Anatta and amorality

Buddhist ethical conduct including the Five Precepts (Pañcasikkhāpada), and Eightfold Ethical Conduct (Aṭṭhasīla).
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binocular
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Anatta and amorality

Post by binocular » Sat Nov 25, 2017 9:13 am

Greetings.

This has come up in another thread:
chownah wrote:
Sat Nov 25, 2017 5:25 am
I'm not sure what you mean by this....I'll take a guess that you mean that remorse is an example of hiri and ottappa. If my guess is correct then my saying:
" if you feel remorse it is best to view that feeling as not mine, not self, etc."
could be modified to say:
" if you feel hiri or ottappa it is best to view that feeling as not mine, not self, etc."
In other words, remorse, hiri, and ottoppa are all feelings (which seem to be closely associated) and the buddhas has said that "any feeling whatsoever.....is to be seen as it actually is with right discernment as: 'This is not mine. This is not my self. This is not what I am." Is this where you are pointing?
This looks like a textbook example of amorality!

What do you think? Please discuss.

Thank you.

SarathW
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Re: Anatta and amorality

Post by SarathW » Sat Nov 25, 2017 9:32 am

Hiri & Otappa are not feeling they wholesome mental factors hence come under the category of Sankara.

http://103.242.110.22/theravadins/Engli ... actice.pdf
“As the lamp consumes oil, the path realises Nibbana”

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binocular
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Re: Anatta and amorality

Post by binocular » Sat Nov 25, 2017 9:37 am

Chownah --

Is this what you had in mind --
SarathW wrote:
Sat Nov 25, 2017 9:32 am
Hiri & Otappa are not feeling they wholesome mental factors hence come under the category of Sankara.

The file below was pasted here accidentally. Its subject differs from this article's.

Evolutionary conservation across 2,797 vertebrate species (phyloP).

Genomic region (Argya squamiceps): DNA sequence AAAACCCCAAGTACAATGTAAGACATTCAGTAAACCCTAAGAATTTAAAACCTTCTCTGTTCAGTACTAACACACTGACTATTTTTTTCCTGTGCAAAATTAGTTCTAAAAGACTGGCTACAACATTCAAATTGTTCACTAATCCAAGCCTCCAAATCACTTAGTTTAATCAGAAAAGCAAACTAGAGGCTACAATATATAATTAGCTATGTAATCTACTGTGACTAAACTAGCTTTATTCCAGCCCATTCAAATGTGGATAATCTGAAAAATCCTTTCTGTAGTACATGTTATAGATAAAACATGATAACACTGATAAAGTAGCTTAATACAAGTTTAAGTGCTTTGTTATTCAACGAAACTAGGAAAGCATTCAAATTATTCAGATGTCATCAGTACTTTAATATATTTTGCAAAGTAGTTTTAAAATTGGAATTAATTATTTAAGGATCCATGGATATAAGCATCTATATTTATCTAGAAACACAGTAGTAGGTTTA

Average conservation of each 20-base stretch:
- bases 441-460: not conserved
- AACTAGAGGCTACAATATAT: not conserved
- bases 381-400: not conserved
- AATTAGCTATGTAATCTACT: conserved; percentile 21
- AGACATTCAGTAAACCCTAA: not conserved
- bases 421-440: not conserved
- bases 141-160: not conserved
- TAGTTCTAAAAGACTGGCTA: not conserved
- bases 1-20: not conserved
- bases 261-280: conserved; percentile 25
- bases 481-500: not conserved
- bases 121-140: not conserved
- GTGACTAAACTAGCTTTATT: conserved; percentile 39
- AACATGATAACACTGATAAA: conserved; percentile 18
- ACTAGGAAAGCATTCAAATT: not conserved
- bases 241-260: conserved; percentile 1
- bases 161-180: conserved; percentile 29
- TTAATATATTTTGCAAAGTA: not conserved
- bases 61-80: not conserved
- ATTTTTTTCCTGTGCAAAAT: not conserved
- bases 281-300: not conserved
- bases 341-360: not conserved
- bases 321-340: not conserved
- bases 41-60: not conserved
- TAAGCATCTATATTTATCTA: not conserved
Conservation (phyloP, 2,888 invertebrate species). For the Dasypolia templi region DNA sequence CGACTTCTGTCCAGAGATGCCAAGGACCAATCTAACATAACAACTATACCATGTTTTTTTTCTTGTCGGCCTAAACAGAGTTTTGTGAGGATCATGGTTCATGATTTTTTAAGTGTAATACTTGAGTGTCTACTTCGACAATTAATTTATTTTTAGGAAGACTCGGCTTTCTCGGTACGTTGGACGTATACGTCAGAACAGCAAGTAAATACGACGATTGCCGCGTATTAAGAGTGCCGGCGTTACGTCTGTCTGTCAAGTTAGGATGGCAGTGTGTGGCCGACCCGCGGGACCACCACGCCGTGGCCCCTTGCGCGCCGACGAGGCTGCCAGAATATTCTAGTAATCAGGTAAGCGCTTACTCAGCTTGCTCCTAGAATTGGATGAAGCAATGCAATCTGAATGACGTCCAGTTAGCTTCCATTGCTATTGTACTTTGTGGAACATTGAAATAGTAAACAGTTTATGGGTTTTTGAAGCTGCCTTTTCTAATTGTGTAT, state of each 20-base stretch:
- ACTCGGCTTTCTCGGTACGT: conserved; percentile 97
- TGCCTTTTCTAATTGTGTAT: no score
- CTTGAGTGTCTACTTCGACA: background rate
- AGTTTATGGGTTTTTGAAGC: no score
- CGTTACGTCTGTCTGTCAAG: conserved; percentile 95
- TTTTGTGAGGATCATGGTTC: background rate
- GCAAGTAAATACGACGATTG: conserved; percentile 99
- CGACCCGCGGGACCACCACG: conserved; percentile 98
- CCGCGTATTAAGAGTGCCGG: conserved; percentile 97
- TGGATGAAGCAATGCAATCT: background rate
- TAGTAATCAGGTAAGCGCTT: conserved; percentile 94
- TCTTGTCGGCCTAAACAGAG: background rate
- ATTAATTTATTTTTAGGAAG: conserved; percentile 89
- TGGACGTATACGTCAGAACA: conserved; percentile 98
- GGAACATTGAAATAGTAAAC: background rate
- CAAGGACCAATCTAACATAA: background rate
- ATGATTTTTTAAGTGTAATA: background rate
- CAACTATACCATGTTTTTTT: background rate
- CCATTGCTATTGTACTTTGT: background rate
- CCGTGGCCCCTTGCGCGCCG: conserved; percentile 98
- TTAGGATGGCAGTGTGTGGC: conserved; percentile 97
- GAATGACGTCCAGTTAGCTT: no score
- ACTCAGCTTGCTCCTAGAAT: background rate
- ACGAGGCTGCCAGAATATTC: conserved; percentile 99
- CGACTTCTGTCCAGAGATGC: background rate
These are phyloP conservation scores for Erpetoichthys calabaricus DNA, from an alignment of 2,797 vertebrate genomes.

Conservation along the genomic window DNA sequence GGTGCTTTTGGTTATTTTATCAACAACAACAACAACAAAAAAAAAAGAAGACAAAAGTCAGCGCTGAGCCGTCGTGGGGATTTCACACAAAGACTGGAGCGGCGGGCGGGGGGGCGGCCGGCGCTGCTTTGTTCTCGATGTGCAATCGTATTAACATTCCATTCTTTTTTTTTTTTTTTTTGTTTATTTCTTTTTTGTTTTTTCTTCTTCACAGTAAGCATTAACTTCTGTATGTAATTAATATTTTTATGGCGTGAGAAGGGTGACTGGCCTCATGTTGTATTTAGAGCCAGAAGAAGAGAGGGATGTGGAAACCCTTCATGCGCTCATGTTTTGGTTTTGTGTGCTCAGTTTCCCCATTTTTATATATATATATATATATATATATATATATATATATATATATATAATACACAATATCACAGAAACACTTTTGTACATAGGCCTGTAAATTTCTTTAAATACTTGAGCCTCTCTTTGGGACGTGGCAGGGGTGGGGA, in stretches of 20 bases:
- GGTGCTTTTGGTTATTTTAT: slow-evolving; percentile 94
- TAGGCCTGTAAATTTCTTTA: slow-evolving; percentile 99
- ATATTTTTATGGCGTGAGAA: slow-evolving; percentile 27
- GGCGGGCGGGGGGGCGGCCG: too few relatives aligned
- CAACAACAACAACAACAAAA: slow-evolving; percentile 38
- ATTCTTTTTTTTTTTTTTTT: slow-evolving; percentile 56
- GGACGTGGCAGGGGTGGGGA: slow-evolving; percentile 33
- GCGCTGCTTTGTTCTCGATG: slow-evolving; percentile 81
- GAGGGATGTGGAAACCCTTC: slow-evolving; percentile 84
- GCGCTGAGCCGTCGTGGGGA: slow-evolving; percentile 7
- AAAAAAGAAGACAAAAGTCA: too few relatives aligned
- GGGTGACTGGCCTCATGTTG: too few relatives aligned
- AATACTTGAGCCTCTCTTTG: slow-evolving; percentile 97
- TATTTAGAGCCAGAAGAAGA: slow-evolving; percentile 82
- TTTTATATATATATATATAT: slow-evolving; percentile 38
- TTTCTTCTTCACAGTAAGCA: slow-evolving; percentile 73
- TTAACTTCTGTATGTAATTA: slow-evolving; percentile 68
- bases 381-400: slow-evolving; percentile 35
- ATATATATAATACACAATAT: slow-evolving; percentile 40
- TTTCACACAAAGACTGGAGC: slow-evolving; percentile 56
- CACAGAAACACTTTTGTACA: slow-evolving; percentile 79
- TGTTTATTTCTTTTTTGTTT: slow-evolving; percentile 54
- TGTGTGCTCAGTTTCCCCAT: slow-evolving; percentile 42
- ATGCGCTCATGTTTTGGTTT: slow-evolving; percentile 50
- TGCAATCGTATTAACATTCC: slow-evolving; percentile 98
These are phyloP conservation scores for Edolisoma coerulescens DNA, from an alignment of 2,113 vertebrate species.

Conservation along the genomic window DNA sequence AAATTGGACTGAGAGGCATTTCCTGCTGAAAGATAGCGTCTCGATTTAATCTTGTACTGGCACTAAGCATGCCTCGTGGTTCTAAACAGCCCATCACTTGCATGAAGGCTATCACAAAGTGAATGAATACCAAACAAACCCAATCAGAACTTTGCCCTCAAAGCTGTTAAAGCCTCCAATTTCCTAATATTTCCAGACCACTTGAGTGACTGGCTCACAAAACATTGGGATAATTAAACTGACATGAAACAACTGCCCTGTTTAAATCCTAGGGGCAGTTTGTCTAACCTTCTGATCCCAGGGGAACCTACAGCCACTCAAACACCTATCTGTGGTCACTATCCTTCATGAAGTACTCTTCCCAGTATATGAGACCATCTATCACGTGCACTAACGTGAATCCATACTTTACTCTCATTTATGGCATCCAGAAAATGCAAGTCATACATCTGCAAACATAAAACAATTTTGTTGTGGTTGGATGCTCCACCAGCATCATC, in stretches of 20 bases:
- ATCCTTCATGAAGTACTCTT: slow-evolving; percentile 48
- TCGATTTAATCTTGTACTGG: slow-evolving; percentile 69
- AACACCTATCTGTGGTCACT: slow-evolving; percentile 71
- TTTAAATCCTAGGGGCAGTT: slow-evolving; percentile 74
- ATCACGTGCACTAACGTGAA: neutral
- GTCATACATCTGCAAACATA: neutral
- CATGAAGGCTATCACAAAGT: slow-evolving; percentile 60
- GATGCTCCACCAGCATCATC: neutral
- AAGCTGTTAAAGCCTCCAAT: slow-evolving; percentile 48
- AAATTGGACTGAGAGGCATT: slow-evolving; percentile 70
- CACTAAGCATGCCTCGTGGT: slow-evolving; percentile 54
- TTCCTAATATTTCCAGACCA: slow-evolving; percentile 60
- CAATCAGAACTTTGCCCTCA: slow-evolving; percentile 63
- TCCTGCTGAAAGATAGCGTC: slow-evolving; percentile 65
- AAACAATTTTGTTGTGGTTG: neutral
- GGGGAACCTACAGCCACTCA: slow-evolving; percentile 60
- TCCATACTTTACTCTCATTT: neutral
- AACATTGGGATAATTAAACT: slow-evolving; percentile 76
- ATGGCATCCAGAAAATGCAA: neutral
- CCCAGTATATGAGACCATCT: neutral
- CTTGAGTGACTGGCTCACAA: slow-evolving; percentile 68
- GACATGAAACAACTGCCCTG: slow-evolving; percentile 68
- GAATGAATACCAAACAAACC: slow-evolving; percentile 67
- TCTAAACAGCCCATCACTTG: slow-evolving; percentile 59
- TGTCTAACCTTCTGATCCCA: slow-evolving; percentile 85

?

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binocular
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Re: Anatta and amorality

Post by binocular » Wed Nov 29, 2017 4:00 pm

No takers?

Garrib
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Re: Anatta and amorality

Post by Garrib » Wed Nov 29, 2017 4:28 pm

I think it might be helpful if you would explain why you think this is amorality.

I'd say that there are consequences for unwholesome behavior, and some of those consequences involve feeling (painful feeling). But since there is nothing to do to change the past, our task is to meet the present moment with as much wisdom as we possibly can, which entails recognizing that all these feelings/arisings are characterized by the three marks.

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Re: Anatta and amorality

Post by DooDoot » Wed Nov 29, 2017 7:16 pm

binocular wrote:
Wed Nov 29, 2017 4:00 pm
No takers?
I think the statement: "if you feel remorse it is best to view that feeling as not mine, not self, etc" is O.K. however it seems obvious the specific action that resulted in the hiri-ottappa was not considered or performed under the view of 'not-self' because all immoral actions occur due to the view of self controlling the mind. Ultimately, the purpose of hiri-ottappa seems to be for the development of morality rather than to serve as an object of anatta. It is OK to view any hiri-ottappa as anatta but this does not negate the reality that hiri-ottappa is a reflection upon morality (effects of kamma).

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binocular
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Re: Anatta and amorality

Post by binocular » Wed Nov 29, 2017 11:03 pm

Garrib wrote:
Wed Nov 29, 2017 4:28 pm
I think it might be helpful if you would explain why you think this is amorality.
Generally, having a sense of morality means that one takes moral issuess personally, that one takes them to heart.
In contrast, a psychopath who is said to have no conscience doesn't take moral issues personally, doesn't take them to heart.
I'd say that there are consequences for unwholesome behavior, and some of those consequences involve feeling (painful feeling). But since there is nothing to do to change the past, our task is to meet the present moment with as much wisdom as we possibly can, which entails recognizing that all these feelings/arisings are characterized by the three marks.
In this case, doesn't this means that distancing oneself from hiri and ottappa like that, renders them powerless?

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phil